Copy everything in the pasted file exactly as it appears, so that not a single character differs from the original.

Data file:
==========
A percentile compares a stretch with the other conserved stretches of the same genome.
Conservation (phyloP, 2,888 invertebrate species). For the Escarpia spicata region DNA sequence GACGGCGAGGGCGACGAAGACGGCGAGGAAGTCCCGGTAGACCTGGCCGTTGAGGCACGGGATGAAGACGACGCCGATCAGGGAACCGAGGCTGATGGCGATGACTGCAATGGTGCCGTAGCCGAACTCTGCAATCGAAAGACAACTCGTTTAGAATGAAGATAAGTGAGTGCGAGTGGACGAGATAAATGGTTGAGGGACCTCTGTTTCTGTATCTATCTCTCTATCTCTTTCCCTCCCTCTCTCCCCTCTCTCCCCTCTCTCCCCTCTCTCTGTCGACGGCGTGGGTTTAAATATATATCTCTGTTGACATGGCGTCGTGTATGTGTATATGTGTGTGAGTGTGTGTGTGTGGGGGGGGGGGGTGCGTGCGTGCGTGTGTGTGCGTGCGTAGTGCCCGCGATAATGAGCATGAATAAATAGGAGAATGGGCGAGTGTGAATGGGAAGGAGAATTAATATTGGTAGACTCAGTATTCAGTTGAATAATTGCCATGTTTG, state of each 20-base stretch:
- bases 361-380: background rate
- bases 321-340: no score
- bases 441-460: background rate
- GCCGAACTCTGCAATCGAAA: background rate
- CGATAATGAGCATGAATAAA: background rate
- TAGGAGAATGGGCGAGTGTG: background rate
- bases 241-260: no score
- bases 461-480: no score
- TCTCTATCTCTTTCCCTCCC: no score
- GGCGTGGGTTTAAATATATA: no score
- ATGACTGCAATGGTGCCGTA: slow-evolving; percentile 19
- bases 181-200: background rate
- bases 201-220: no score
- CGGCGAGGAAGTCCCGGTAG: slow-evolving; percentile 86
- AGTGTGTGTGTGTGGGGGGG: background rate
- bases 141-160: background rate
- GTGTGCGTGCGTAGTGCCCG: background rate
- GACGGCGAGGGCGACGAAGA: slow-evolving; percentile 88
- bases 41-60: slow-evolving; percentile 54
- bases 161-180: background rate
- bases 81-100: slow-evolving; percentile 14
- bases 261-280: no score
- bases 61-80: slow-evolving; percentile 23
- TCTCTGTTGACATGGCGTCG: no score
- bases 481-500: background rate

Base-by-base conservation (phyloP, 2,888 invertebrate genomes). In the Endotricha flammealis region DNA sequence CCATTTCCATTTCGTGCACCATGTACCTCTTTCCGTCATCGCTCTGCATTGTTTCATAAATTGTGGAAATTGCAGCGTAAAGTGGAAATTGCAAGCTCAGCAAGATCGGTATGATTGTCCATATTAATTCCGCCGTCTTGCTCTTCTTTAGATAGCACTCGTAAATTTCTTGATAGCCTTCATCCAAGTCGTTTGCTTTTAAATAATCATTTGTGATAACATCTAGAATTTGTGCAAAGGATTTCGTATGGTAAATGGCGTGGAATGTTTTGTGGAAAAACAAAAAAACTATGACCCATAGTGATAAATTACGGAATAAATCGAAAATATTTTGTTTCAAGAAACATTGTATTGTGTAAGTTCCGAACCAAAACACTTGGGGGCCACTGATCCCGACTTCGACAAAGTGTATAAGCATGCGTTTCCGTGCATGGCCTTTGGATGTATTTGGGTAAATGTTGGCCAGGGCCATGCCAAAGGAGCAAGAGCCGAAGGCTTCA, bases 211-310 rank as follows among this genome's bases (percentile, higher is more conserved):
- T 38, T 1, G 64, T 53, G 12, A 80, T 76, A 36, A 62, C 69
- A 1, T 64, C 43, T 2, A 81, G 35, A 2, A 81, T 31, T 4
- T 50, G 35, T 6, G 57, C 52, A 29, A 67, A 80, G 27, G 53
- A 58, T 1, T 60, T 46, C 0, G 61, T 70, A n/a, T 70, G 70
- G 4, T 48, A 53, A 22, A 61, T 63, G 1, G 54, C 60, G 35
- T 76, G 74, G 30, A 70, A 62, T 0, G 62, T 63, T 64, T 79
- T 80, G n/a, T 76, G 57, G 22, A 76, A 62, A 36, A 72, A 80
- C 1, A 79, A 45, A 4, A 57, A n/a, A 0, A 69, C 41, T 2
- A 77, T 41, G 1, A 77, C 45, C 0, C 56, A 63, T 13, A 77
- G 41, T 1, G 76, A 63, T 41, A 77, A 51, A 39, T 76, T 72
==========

A percentile compares a stretch with the other conserved stretches of the same genome.
Conservation (phyloP, 2,888 invertebrate species). For the Escarpia spicata region DNA sequence GACGGCGAGGGCGACGAAGACGGCGAGGAAGTCCCGGTAGACCTGGCCGTTGAGGCACGGGATGAAGACGACGCCGATCAGGGAACCGAGGCTGATGGCGATGACTGCAATGGTGCCGTAGCCGAACTCTGCAATCGAAAGACAACTCGTTTAGAATGAAGATAAGTGAGTGCGAGTGGACGAGATAAATGGTTGAGGGACCTCTGTTTCTGTATCTATCTCTCTATCTCTTTCCCTCCCTCTCTCCCCTCTCTCCCCTCTCTCCCCTCTCTCTGTCGACGGCGTGGGTTTAAATATATATCTCTGTTGACATGGCGTCGTGTATGTGTATATGTGTGTGAGTGTGTGTGTGTGGGGGGGGGGGGTGCGTGCGTGCGTGTGTGTGCGTGCGTAGTGCCCGCGATAATGAGCATGAATAAATAGGAGAATGGGCGAGTGTGAATGGGAAGGAGAATTAATATTGGTAGACTCAGTATTCAGTTGAATAATTGCCATGTTTG, state of each 20-base stretch:
- bases 361-380: background rate
- bases 321-340: no score
- bases 441-460: background rate
- GCCGAACTCTGCAATCGAAA: background rate
- CGATAATGAGCATGAATAAA: background rate
- TAGGAGAATGGGCGAGTGTG: background rate
- bases 241-260: no score
- bases 461-480: no score
- TCTCTATCTCTTTCCCTCCC: no score
- GGCGTGGGTTTAAATATATA: no score
- ATGACTGCAATGGTGCCGTA: slow-evolving; percentile 19
- bases 181-200: background rate
- bases 201-220: no score
- CGGCGAGGAAGTCCCGGTAG: slow-evolving; percentile 86
- AGTGTGTGTGTGTGGGGGGG: background rate
- bases 141-160: background rate
- GTGTGCGTGCGTAGTGCCCG: background rate
- GACGGCGAGGGCGACGAAGA: slow-evolving; percentile 88
- bases 41-60: slow-evolving; percentile 54
- bases 161-180: background rate
- bases 81-100: slow-evolving; percentile 14
- bases 261-280: no score
- bases 61-80: slow-evolving; percentile 23
- TCTCTGTTGACATGGCGTCG: no score
- bases 481-500: background rate

Base-by-base conservation (phyloP, 2,888 invertebrate genomes). In the Endotricha flammealis region DNA sequence CCATTTCCATTTCGTGCACCATGTACCTCTTTCCGTCATCGCTCTGCATTGTTTCATAAATTGTGGAAATTGCAGCGTAAAGTGGAAATTGCAAGCTCAGCAAGATCGGTATGATTGTCCATATTAATTCCGCCGTCTTGCTCTTCTTTAGATAGCACTCGTAAATTTCTTGATAGCCTTCATCCAAGTCGTTTGCTTTTAAATAATCATTTGTGATAACATCTAGAATTTGTGCAAAGGATTTCGTATGGTAAATGGCGTGGAATGTTTTGTGGAAAAACAAAAAAACTATGACCCATAGTGATAAATTACGGAATAAATCGAAAATATTTTGTTTCAAGAAACATTGTATTGTGTAAGTTCCGAACCAAAACACTTGGGGGCCACTGATCCCGACTTCGACAAAGTGTATAAGCATGCGTTTCCGTGCATGGCCTTTGGATGTATTTGGGTAAATGTTGGCCAGGGCCATGCCAAAGGAGCAAGAGCCGAAGGCTTCA, bases 211-310 rank as follows among this genome's bases (percentile, higher is more conserved):
- T 38, T 1, G 64, T 53, G 12, A 80, T 76, A 36, A 62, C 69
- A 1, T 64, C 43, T 2, A 81, G 35, A 2, A 81, T 31, T 4
- T 50, G 35, T 6, G 57, C 52, A 29, A 67, A 80, G 27, G 53
- A 58, T 1, T 60, T 46, C 0, G 61, T 70, A n/a, T 70, G 70
- G 4, T 48, A 53, A 22, A 61, T 63, G 1, G 54, C 60, G 35
- T 76, G 74, G 30, A 70, A 62, T 0, G 62, T 63, T 64, T 79
- T 80, G n/a, T 76, G 57, G 22, A 76, A 62, A 36, A 72, A 80
- C 1, A 79, A 45, A 4, A 57, A n/a, A 0, A 69, C 41, T 2
- A 77, T 41, G 1, A 77, C 45, C 0, C 56, A 63, T 13, A 77
- G 41, T 1, G 76, A 63, T 41, A 77, A 51, A 39, T 76, T 72